Cooperation between labour inspectorates needed to combat exploitation

29 August 2012

Cooperation between labour inspectorates needed to combat exploitation

The SP’s team in the European Parliament have been joined by colleagues from Dutch centrist party D66 in urging improvements to cooperation between EU member states’ labour inspectorates in combatting exploitation of workers. ‘The member states’ labour inspectorates last May called on the European Commission to draw up a proposal for European legislation aimed at improving cooperation,’ explains SP Euro-MP Dennis de Jong. ‘This concerns exchange of information, legal support and common actions against illegal labour contractors. We support this call, because both workers and honest employers are coming up increasingly against illegal practices involving workers from other member states.’

Dennis de JongIn their questions to the Commission the Euro-MPS make it clear that they want to see a more energetic and decisive response. ‘Instead of first of all establishing a general consultation, the Commission should be bringing forward legislation,’ argues De Jong. ‘That’s what the labour inspectorates want to see too – the creation of a sound legal basis for improved exchange of information between inspectorates, and for mutual recognition of administrative sanctions imposed on firms which don’t comply with standards when it comes to working conditions or conditions of employment.’ In view of the growing problem of exploitation of workers from outside the member state in which they are employed, the MEPs are urging that the matter be treated as one of urgency.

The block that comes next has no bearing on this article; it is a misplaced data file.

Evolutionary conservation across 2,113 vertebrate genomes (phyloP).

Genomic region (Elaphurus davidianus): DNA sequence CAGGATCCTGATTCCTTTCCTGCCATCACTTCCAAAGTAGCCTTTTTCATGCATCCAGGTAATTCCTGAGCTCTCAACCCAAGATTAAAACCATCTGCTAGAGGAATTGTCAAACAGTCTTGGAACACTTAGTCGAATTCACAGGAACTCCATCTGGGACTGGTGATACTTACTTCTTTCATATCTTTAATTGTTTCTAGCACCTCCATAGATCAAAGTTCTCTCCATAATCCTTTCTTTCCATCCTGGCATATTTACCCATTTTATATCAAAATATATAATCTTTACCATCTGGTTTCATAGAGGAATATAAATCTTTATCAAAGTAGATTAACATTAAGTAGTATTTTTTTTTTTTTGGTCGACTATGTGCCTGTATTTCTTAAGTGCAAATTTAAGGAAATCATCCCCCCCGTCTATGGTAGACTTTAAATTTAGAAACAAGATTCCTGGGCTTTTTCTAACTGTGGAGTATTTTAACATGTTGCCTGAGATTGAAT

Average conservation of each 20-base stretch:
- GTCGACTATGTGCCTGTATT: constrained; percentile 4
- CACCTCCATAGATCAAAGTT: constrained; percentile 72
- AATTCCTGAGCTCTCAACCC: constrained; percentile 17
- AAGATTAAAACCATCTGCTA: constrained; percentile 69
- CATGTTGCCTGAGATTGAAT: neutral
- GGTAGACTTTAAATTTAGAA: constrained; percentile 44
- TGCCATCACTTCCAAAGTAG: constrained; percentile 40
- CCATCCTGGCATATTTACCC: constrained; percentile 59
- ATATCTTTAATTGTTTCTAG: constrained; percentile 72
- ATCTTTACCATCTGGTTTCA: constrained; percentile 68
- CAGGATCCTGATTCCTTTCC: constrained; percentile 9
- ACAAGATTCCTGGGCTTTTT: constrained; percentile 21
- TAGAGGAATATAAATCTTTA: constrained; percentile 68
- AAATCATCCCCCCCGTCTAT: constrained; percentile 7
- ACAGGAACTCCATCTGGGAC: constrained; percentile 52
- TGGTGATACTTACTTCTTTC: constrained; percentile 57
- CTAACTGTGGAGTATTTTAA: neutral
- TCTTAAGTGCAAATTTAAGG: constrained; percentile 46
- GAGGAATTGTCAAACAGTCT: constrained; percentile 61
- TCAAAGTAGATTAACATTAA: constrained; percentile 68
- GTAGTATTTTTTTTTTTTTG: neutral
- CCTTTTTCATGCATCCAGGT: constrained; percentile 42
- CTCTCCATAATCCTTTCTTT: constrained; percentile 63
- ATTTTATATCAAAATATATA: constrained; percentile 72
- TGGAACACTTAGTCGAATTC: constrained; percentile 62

D66 and the SP often hold very different views on Europe. In this matter, however, the two parties’ MEPs are in agreement, says De Jong. Speaking of the hard right PVV, he says that Geert Wilders’ party, ‘with its website for reporting alleged antisocial behaviour by Polish immigrants in the Netherlands, has merely set different groups within the population against each other. When it comes to solutions to problems, however, the PVV has nothing to say. In the European Parliament, therefore, it’s important that parties work together that can see the problems that actually do arise, to tackle fraudulent employment bureaux and put an end to the exploitation of migrants and unfair competition for workers from the Netherlands.'

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